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You already know the purported benefits of ice baths. Studies have shown that they’re one of the most effective ways to reduce delayed onset muscle soreness, perceived fatigue, muscle damage, and inflammation after physical exercise compared to active recovery, massage, and compression garments, according to a 2018 meta-analysis of 99 studies looked at the effectiveness of recovery methods.
But let’s be real: It’s a total chore to fill your tub up with bags of ice—even if there’s nowhere else you’d rather sit after an especially sweaty, humid summer workout. What’s the next best thing? An ice cold shower seems obvious, but are there any benefits of cold showers?
While it’s not quite the same as immersing yourself in icy water (and you won’t get the same intended effect), even a few minutes under that cold water can affect how you perform and recover. Here’s the deal.
What a Cold Shower Does to Your Body
First thing’s first: A cold shower pre-workout could do wonders for you, especially when you’re, for example, running in the heat. “You feel better, but your body temperature would also be a little bit lower to start the run,” which affects how high it might rise during the run, says Doug Casa, Ph.D., Chief Executive Officer of The Korey Stringer Institute, which provides research on exertional heat stroke prevention. “There’s no question that your performance could be better, and that you’ll be safer.”
But you’re more likely to crave that cold water post-workout, when it can provide relief for soreness and inflammation and give almost every system in your body a boost, a recent review of the science in The North American Journal of Medical Sciences found. “Jumping in a cold shower immediately after exercise is a great idea, because the faster you get your body temperature down after activity, the better you’re going to recover,” Casa says.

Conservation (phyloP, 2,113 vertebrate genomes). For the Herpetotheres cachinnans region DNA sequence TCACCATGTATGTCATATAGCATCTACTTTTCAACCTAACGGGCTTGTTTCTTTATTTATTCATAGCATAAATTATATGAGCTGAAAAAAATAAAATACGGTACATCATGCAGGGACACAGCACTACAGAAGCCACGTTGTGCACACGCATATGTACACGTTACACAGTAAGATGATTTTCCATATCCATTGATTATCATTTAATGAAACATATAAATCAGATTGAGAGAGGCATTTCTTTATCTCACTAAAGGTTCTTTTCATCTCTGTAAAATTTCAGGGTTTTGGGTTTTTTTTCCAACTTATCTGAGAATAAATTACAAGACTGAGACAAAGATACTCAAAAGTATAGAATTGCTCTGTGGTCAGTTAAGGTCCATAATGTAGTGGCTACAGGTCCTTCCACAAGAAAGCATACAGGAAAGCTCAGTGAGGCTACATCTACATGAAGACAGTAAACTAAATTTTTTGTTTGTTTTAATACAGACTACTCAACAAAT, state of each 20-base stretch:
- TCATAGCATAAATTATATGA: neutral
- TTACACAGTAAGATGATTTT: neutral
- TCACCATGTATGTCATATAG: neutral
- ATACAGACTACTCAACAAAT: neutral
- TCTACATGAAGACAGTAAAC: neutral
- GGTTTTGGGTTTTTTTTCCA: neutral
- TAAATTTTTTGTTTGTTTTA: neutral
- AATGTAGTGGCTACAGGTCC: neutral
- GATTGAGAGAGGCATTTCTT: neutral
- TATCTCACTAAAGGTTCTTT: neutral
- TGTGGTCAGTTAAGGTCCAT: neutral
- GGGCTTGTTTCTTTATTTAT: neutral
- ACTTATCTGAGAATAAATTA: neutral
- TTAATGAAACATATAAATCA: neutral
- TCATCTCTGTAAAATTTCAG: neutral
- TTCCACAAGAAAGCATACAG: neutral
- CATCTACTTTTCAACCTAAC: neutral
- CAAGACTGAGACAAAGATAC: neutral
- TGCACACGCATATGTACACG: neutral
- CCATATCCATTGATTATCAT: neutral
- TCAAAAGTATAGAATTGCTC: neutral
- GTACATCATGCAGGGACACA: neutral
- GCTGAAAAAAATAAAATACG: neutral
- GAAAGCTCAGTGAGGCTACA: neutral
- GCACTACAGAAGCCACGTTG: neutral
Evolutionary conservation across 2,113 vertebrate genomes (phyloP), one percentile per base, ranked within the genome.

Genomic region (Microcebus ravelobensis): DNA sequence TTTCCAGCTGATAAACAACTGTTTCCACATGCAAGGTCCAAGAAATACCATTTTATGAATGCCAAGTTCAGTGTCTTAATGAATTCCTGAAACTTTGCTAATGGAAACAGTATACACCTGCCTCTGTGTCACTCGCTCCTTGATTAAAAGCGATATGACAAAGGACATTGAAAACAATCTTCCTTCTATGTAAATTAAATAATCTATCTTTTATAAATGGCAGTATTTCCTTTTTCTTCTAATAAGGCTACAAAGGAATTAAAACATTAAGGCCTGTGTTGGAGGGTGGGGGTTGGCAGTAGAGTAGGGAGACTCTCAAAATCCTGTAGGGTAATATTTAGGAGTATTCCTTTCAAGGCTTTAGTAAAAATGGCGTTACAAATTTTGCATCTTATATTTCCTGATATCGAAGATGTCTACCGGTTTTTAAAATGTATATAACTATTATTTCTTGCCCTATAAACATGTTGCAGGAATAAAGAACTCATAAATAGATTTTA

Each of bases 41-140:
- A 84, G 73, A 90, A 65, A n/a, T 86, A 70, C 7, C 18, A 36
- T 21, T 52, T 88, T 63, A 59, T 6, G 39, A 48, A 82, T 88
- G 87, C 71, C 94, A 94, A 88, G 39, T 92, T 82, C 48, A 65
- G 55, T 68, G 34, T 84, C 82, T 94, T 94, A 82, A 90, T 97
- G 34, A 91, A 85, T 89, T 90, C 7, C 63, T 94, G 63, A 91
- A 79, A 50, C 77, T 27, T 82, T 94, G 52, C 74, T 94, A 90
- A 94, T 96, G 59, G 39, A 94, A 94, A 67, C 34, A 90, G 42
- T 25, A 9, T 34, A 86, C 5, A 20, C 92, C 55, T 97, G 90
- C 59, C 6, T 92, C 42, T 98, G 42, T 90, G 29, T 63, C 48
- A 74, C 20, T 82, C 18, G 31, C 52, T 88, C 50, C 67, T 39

That’s because when you exercise in the heat, your blood is being shared by the skin, the muscles, and the heart: “the heart to maintain your cardiac output, your muscles so you can do the darn exercise, and your skin so that you can cool yourself,” explains Casa. “When you take out one of those factors by using water to cool your skin, your body can send blood back to important areas like your stomach and your intestines, so you can handle hydration and nutrients better. Then your fatigue will be less later on in the day or the next day.”
That exposure to cold water also causes vasoconstriction, which is when your blood vessels become more narrow and, along with the heart, need to work harder to continue moving blood flow, says Aaron Drogoszewski, co-owner of ReCOVER studio in New York City and a NASM-certified personal trainer. “This increased demand strengthens the heart and blood vessels, translating to improved circulation longer term,” he explains. “Improved circulation benefits overall health, performance, and recovery by helping to deliver key nutrients and energy to muscles and organs while simultaneously removing exercise-related metabolic waste products such as lactic acid more efficiently.”